The US Military Has An Aircraft Readiness Problem: Despite having the latest quantity and most advanced aircraft in the world, the U.S. military is having trouble flying them, a recent report revealed.
According to data released to the Air Force Magazine, the official journal of the Air Force Association, the U.S. fighter fleet is suffering from aircraft readiness issues. Out of the eight fighter and attack variants, the service is flying, only one increased its mission capable rate compared to last year. And some of the most advanced jets, such as the F-22 Raptor, are in dire straits.
Not Enough Fighter Jets?
The data concern the five fighter jet platforms—some platforms have several different variants—the Air Force is operating. Out of them, only the venerable A-10 Thunderbolt II, which specializes in close air support, increased its readiness compared to last year, most probably a result of the pullout from Afghanistan and the end of major operations against the Islamic State in Iraq and Syria.
Here are the complete numbers:
–A-10 Thunderbolt II: 72.54 percent (last year it was 71.2 percent)
–F-16C Fighting Falcon: 71.53 percent (last year it was 73.9 percent)
-F-16D Fighting Falcon: 69.32 percent (last year it was 72.11 percent)
-F-15C Eagle: 69.48 percent (last year it was 71.93 percent)
–F-35A Lighting II: 68.8 percent (last year it was 76.07 percent)
-F-15D Eagle: 68.56 percent (last year it was 70.52 percent)
-F-15E Strike Eagle: 66.24 percent (last year it was 69.21 percent)
-F-22 Raptor: 50.81 percent (last year it was about 51 percent)
So in the event of a near-peer conflict with China or Russia, the Air Force would only be able to field a limited number of 5th generation stealth fighter jets—the F-35 and F-22—and would have to rely mostly on older platforms to pull the weight.
Full Mission Capable vs. Mission Capable
The Air Force uses two classifications—Full Mission Capable and Mission Capable—that denote readiness for its aircraft. Full Mission Capable is when an aircraft is ready at a moment’s notice to perform all the mission sets that is designed and equipped for. On the other hand, Mission Capable is when an aircraft can perform at least one of its assigned mission sets.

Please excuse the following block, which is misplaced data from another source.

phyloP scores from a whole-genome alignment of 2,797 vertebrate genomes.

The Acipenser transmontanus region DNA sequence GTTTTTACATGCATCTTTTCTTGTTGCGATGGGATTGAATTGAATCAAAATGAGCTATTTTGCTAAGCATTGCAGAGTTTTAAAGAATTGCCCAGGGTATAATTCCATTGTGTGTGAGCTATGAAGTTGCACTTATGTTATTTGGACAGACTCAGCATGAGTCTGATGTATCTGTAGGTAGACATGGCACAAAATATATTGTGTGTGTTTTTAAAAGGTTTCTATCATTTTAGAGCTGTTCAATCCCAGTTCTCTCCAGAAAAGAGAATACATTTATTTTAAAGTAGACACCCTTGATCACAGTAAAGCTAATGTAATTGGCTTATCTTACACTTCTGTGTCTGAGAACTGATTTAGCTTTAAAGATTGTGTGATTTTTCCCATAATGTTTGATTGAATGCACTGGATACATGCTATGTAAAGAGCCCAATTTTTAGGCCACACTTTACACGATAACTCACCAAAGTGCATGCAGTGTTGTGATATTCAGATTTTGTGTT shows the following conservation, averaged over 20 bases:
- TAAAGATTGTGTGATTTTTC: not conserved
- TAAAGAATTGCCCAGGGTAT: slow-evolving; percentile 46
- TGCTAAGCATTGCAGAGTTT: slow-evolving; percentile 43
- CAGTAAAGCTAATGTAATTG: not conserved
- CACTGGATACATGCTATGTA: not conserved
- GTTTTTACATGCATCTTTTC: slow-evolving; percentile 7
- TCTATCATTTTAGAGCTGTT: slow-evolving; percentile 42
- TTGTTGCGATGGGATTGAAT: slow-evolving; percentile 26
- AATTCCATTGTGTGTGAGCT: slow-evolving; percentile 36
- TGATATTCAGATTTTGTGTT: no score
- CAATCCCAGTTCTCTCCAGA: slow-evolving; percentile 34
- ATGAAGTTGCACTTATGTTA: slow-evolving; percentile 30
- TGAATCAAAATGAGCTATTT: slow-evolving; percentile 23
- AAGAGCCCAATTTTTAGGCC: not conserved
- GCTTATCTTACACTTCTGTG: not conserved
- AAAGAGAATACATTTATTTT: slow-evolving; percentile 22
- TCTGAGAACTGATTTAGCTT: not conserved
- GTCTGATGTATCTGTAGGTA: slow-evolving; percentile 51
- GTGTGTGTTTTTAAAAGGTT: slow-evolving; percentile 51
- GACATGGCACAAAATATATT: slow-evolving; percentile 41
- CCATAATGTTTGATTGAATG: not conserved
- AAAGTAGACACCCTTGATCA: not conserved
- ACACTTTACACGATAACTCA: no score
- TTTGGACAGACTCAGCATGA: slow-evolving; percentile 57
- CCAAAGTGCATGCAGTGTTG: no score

For example, an F-35 can perform six mission sets—Air Superiority, Close Air Support, Strategic Attack, Electronic Warfare, Intelligence, Surveillance, and Reconnaissance (ISR), Suppression Enemy Air Defenses (SEAD) and Destruction Enemy Air Defense (DEAD)—but would only be considered Full Mission Capable if it was ready for all of them, after the necessary adjustments to payload, fuel, etc., depending on the mission and operation environment.
But if, for example, the F-35 had issues with some of its sensors and couldn’t do Strategic Attack—or the targeting of a strategic enemy site, such as a Chinese radar installation—but could do Air Superiority and Intelligence, Surveillance, and Reconnaissance, then the aircraft would be considered only Mission Capable.
The data provided to the Air Force Magazine were only for the Mission Capable category, so we don’t know how many aircraft are Full Mission Capable and can perform the full gamut of their capabilities the Air Force currently has.
Historically, the Air Force has aimed for a Mission Capable rate of 75 percent and 80 percent, and deployed units can achieve higher rates than that because they get priority on parts.
Although it is standard and expected not to have 100 percent mission-capable aircraft at all times, the drops in rates are concerning, especially when juxtaposed with the fact that large-scale combat operations in the Middle East have seized.
1945’s New Defense and National Security Columnist, Stavros Atlamazoglou is a defense journalist specializing in special operations, a Hellenic Army veteran (national service with the 575th Marine Battalion and Army HQ), and a Johns Hopkins University graduate.